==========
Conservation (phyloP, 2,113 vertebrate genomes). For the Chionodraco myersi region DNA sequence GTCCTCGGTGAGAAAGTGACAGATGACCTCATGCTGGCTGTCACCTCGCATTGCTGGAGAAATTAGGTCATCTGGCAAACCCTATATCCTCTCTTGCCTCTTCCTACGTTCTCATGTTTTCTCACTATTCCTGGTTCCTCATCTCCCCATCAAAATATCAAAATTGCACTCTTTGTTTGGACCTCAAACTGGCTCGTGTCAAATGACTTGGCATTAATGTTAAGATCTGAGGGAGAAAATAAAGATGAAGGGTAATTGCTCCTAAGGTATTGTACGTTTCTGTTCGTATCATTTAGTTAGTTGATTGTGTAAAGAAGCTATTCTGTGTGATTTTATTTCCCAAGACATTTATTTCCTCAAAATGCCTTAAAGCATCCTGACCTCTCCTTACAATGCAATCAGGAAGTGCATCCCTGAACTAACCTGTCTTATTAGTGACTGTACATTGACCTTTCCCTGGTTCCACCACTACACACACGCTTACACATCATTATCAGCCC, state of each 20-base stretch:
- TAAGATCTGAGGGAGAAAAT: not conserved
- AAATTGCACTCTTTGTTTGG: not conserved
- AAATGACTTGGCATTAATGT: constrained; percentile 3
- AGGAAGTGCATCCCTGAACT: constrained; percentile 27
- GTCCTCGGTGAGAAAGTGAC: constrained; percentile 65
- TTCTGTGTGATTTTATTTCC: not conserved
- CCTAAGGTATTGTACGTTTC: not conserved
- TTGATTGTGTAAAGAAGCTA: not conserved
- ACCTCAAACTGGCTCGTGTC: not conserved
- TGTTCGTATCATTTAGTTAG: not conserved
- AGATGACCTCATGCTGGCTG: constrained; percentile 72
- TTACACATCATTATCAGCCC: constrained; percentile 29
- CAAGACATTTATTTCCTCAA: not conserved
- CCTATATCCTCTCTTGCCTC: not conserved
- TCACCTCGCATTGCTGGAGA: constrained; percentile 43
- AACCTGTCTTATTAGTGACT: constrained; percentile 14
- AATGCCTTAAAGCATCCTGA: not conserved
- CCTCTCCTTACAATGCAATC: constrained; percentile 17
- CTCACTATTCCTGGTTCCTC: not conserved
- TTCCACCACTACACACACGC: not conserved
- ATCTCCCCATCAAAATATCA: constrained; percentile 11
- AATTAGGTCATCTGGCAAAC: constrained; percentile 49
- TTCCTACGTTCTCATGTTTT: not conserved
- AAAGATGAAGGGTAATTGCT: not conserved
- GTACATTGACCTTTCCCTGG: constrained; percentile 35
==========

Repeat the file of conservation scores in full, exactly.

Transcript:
Conservation (phyloP, 2,113 vertebrate genomes). For the Chionodraco myersi region DNA sequence GTCCTCGGTGAGAAAGTGACAGATGACCTCATGCTGGCTGTCACCTCGCATTGCTGGAGAAATTAGGTCATCTGGCAAACCCTATATCCTCTCTTGCCTCTTCCTACGTTCTCATGTTTTCTCACTATTCCTGGTTCCTCATCTCCCCATCAAAATATCAAAATTGCACTCTTTGTTTGGACCTCAAACTGGCTCGTGTCAAATGACTTGGCATTAATGTTAAGATCTGAGGGAGAAAATAAAGATGAAGGGTAATTGCTCCTAAGGTATTGTACGTTTCTGTTCGTATCATTTAGTTAGTTGATTGTGTAAAGAAGCTATTCTGTGTGATTTTATTTCCCAAGACATTTATTTCCTCAAAATGCCTTAAAGCATCCTGACCTCTCCTTACAATGCAATCAGGAAGTGCATCCCTGAACTAACCTGTCTTATTAGTGACTGTACATTGACCTTTCCCTGGTTCCACCACTACACACACGCTTACACATCATTATCAGCCC, state of each 20-base stretch:
- TAAGATCTGAGGGAGAAAAT: not conserved
- AAATTGCACTCTTTGTTTGG: not conserved
- AAATGACTTGGCATTAATGT: constrained; percentile 3
- AGGAAGTGCATCCCTGAACT: constrained; percentile 27
- GTCCTCGGTGAGAAAGTGAC: constrained; percentile 65
- TTCTGTGTGATTTTATTTCC: not conserved
- CCTAAGGTATTGTACGTTTC: not conserved
- TTGATTGTGTAAAGAAGCTA: not conserved
- ACCTCAAACTGGCTCGTGTC: not conserved
- TGTTCGTATCATTTAGTTAG: not conserved
- AGATGACCTCATGCTGGCTG: constrained; percentile 72
- TTACACATCATTATCAGCCC: constrained; percentile 29
- CAAGACATTTATTTCCTCAA: not conserved
- CCTATATCCTCTCTTGCCTC: not conserved
- TCACCTCGCATTGCTGGAGA: constrained; percentile 43
- AACCTGTCTTATTAGTGACT: constrained; percentile 14
- AATGCCTTAAAGCATCCTGA: not conserved
- CCTCTCCTTACAATGCAATC: constrained; percentile 17
- CTCACTATTCCTGGTTCCTC: not conserved
- TTCCACCACTACACACACGC: not conserved
- ATCTCCCCATCAAAATATCA: constrained; percentile 11
- AATTAGGTCATCTGGCAAAC: constrained; percentile 49
- TTCCTACGTTCTCATGTTTT: not conserved
- AAAGATGAAGGGTAATTGCT: not conserved
- GTACATTGACCTTTCCCTGG: constrained; percentile 35